Monday, April 19, 2010

Do Good Works

The Christian code is to do good; by your good works you bring glory to God. Your faith in God if that faith is without works is not enough. Care for others and exhort them to love and to do good works, for through good works Christ’s love is shown to still others. That love must not be an empty profession, but an active and practical love, a love that identifies you as a faithful child of God. Do good works.

Friday, April 16, 2010

Meagan Turns 20!

Today my dear daughter turns 20! In her honor, today I'm posting the introduction to my first book, Why a Daughter Needs a Dad, written twelve years ago for one reason: to let her know how much I love her. Enjoy!

I have known from a very early age that I wanted to be a father, and particularly the father of a daughter. I’m not sure that I really know why, but I have been certain that I would be blessed with a girl child. My heart has always melted when I held little baby girls or grew envious when I watched them as toddlers crawling into their father’s laps to cuddle. I’ve been touched while listening to women speak fondly of their fathers and moved by the grief of women who have lost their fathers. The love shared between a daughter and a father seemed to me to certainly be special, and was something I wanted very much to experience for myself.

When my wife told me she was pregnant I was overjoyed and quick to believe that the baby would indeed be a girl. Throughout the pregnancy I spoke of the baby as “her” or “she,” never as “it.” When I saw the first sonogram I could tell that our baby was a girl. Even though the doctor said it was too early to tell, I was convinced and thereafter believed my hopes and dreams about fatherhood were coming true. I was in the delivery room when she arrived. The first person she looked at was me. I was smitten instantly.

After the delivery an exhausted mother slept while Meagan Katherine and I bonded. She slept on my shoulder; her face nestled under my chin. We spent her first night in the world together, asleep in a big recliner. Today, nearly twelve years later, Meagan still lays her head on my shoulder and turns her face into my neck. I still pull her close and make sure no harm comes to her.

Over the years Meagan and I have done much together. We have daddy-daughter dates, she travels with me, and we play together, learn new things together and do sweet things for one another now and then. Sometimes we sit on my bed and look through the contents of the “Meagan Box,” a cardboard box overstuffed with pictures, her artwork, keepsakes and notes we have written to each other. In that box resides the reassuring evidence of our close relationship. Her mother and I divorced years ago and Meagan lives with me half time. During the weeks that she is with her mother, I go to that box often. For a long time I have wanted to capture those memories and put them together in some form to give to Meagan, to reassure her that when we are not together, that I think of her and I love her.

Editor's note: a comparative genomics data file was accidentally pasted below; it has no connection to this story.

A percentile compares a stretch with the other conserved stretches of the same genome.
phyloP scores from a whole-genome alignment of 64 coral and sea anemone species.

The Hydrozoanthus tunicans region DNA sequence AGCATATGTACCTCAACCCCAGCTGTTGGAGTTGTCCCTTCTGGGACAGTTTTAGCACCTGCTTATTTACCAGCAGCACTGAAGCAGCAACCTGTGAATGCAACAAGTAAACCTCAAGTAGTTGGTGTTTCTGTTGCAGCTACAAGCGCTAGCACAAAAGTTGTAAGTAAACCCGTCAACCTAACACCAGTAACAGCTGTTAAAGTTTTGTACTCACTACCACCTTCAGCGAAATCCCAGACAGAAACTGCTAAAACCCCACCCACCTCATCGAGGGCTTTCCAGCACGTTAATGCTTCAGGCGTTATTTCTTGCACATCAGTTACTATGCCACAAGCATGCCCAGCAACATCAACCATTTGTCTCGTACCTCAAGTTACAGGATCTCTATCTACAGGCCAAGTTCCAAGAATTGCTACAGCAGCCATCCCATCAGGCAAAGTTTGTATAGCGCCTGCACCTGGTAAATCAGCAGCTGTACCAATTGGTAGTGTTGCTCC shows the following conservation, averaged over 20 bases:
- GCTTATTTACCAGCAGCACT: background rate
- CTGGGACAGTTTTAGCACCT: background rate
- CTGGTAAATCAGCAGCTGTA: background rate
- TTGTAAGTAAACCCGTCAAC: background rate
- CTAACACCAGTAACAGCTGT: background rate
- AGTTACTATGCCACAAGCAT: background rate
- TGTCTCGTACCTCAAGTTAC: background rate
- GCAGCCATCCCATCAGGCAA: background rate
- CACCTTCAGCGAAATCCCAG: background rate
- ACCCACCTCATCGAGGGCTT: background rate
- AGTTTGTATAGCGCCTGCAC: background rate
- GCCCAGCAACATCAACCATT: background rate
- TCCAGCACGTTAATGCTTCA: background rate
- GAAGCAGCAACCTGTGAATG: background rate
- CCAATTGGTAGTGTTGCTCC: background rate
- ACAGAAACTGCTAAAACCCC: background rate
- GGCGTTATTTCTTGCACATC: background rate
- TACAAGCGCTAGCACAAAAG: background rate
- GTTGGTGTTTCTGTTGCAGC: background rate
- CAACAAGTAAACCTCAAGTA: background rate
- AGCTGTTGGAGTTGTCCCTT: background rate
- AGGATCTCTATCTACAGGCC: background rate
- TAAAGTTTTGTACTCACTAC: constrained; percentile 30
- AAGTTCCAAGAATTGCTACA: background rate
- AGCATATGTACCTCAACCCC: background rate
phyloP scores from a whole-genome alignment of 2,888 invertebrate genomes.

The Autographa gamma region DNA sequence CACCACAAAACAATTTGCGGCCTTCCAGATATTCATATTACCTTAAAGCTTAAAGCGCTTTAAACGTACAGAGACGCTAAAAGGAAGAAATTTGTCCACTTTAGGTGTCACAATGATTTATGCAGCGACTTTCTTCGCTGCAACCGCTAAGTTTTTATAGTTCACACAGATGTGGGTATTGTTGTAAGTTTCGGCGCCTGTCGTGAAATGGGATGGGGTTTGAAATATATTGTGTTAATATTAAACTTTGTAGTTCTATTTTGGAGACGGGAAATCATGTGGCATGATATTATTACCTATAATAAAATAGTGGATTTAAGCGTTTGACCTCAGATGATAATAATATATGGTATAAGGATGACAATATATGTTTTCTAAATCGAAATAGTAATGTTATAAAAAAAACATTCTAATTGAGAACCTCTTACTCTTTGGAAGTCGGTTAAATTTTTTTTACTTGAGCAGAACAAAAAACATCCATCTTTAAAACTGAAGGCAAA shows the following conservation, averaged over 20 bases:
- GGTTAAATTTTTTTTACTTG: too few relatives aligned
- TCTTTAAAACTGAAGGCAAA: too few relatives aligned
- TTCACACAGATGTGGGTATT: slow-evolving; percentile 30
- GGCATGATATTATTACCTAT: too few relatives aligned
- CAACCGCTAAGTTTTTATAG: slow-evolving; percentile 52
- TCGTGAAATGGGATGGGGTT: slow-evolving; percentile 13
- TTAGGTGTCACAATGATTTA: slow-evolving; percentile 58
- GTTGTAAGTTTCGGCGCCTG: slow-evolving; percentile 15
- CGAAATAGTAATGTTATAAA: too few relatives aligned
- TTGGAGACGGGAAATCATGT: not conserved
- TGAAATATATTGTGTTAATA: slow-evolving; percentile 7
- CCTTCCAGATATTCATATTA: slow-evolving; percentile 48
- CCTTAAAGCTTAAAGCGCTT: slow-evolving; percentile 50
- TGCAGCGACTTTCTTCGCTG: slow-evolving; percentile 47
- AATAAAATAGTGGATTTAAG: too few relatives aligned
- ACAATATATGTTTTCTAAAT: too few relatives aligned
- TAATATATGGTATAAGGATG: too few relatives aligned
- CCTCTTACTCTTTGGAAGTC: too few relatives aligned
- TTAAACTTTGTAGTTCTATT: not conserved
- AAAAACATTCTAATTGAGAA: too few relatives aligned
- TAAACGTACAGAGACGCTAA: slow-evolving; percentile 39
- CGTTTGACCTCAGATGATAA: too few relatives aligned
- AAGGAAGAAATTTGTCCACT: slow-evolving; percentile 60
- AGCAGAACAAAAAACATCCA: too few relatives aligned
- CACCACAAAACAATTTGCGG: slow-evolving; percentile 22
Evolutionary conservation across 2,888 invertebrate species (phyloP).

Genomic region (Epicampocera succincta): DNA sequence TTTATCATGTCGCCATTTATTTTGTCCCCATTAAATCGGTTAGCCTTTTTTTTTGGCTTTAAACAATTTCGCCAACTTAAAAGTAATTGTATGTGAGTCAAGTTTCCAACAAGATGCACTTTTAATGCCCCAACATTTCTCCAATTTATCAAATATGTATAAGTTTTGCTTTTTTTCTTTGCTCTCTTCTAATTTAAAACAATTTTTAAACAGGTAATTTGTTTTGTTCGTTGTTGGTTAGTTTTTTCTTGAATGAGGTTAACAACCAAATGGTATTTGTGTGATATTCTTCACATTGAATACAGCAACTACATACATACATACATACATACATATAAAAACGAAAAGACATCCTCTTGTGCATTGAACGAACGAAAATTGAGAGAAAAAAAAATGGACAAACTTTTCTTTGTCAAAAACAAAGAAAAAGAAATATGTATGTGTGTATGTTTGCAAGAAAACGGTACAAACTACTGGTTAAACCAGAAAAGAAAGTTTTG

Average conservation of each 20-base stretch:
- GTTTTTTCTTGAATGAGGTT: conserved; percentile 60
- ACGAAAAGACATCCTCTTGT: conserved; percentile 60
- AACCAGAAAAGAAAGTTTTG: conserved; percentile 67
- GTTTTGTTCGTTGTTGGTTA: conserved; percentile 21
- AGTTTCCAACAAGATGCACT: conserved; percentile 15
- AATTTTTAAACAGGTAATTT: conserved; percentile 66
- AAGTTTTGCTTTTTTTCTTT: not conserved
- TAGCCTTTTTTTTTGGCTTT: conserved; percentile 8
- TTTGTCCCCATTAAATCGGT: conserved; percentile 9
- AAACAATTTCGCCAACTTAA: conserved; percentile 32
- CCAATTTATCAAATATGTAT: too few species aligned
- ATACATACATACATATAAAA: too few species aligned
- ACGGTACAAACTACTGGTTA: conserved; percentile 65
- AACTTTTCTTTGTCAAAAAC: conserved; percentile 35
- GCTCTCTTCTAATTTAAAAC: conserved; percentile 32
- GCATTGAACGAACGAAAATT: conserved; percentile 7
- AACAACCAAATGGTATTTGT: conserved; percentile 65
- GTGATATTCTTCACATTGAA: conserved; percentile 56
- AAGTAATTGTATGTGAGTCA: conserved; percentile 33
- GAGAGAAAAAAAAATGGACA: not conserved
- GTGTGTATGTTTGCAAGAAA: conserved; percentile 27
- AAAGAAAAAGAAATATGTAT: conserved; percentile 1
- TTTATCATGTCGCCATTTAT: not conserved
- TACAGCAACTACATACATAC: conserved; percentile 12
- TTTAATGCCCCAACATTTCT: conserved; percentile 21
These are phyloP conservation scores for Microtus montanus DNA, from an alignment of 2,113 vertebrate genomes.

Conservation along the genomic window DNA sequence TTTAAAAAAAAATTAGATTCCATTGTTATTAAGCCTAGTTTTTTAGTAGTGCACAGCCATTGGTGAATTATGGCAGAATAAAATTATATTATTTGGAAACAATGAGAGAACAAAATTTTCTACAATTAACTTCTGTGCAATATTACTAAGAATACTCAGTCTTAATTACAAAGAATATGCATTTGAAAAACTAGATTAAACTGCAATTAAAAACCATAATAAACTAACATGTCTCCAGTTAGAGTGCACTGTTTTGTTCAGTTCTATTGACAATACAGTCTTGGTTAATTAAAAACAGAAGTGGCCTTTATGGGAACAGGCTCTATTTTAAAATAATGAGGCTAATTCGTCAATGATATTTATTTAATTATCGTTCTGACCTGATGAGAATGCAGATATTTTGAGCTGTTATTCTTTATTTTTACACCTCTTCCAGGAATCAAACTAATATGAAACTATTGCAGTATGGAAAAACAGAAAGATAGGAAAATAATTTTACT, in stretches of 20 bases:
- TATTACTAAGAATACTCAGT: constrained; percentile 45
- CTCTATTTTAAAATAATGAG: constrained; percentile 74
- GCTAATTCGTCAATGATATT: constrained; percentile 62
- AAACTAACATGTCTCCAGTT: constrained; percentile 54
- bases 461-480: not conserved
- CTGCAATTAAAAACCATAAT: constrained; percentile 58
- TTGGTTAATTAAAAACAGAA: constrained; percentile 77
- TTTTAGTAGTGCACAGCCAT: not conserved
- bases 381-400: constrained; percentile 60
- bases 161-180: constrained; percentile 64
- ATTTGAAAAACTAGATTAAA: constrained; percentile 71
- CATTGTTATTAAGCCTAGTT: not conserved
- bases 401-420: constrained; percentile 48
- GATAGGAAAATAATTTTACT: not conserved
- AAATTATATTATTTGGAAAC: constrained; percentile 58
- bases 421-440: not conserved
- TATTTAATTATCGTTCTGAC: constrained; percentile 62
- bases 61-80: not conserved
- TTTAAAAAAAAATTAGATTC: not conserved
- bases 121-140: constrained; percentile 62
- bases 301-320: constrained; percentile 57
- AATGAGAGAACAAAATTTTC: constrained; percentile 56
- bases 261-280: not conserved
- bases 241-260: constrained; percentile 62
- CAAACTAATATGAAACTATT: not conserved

With the same certainty that I had about having a daughter, I have also been certain that the relationship Meagan and I have would be a changing one. I knew, and people told me, that one day she would be a little less affectionate, more interested in friends, less entertained by me, and that she might perhaps even find me embarrassing. It has surely come to pass. Now when I take her to school, she kisses me good-bye, and never on the lips, before we leave the house. I may not listen to my music from the moment the car enters school territory. I am to keep both hands on the wheel, my gaze fixed straight ahead. I should wave just at other parents, and only if they wave first. If I must say, “I love you”, it is to be nearly whispered, and never if the car door is open. Sometimes I go to the Meagan Box to reassure myself.

When I first began this book I intended to create a different kind of “how to” book, a book daughters could give to their fathers to tell them what they wanted from them. I sat and thought of the things my daughter and I have done together. I remembered what my father had done with my sister, and my uncles with my cousins. I asked Meagan for some ideas. Then I wrote it all down. The first time I read what I had written I saw a list of what a daughter might ask her father to do for her (just as I had planned). The second time I read it I saw a list of all that I hope to do for my daughter. The third time I read it I saw myself telling Meagan that she would change but never outgrow me. When I read it the fourth time, I knew I was holding the Meagan Box.

With this book Janet and I hope to inspire new fathers and experienced fathers to embrace the important role they have in their daughters’ lives, and give them the love, nurture and support they seek, and to enjoy that which is reciprocated in kind. With this book I tell my child how very irreplaceably important she is to me. With this book I comfort and reassure myself that I will always have the pleasure and honor of being in her life. I love you Meagan Katherine.

Thursday, April 15, 2010

A Dose of Wisdom #1

Seek the regular counsel of someone better equipped than you.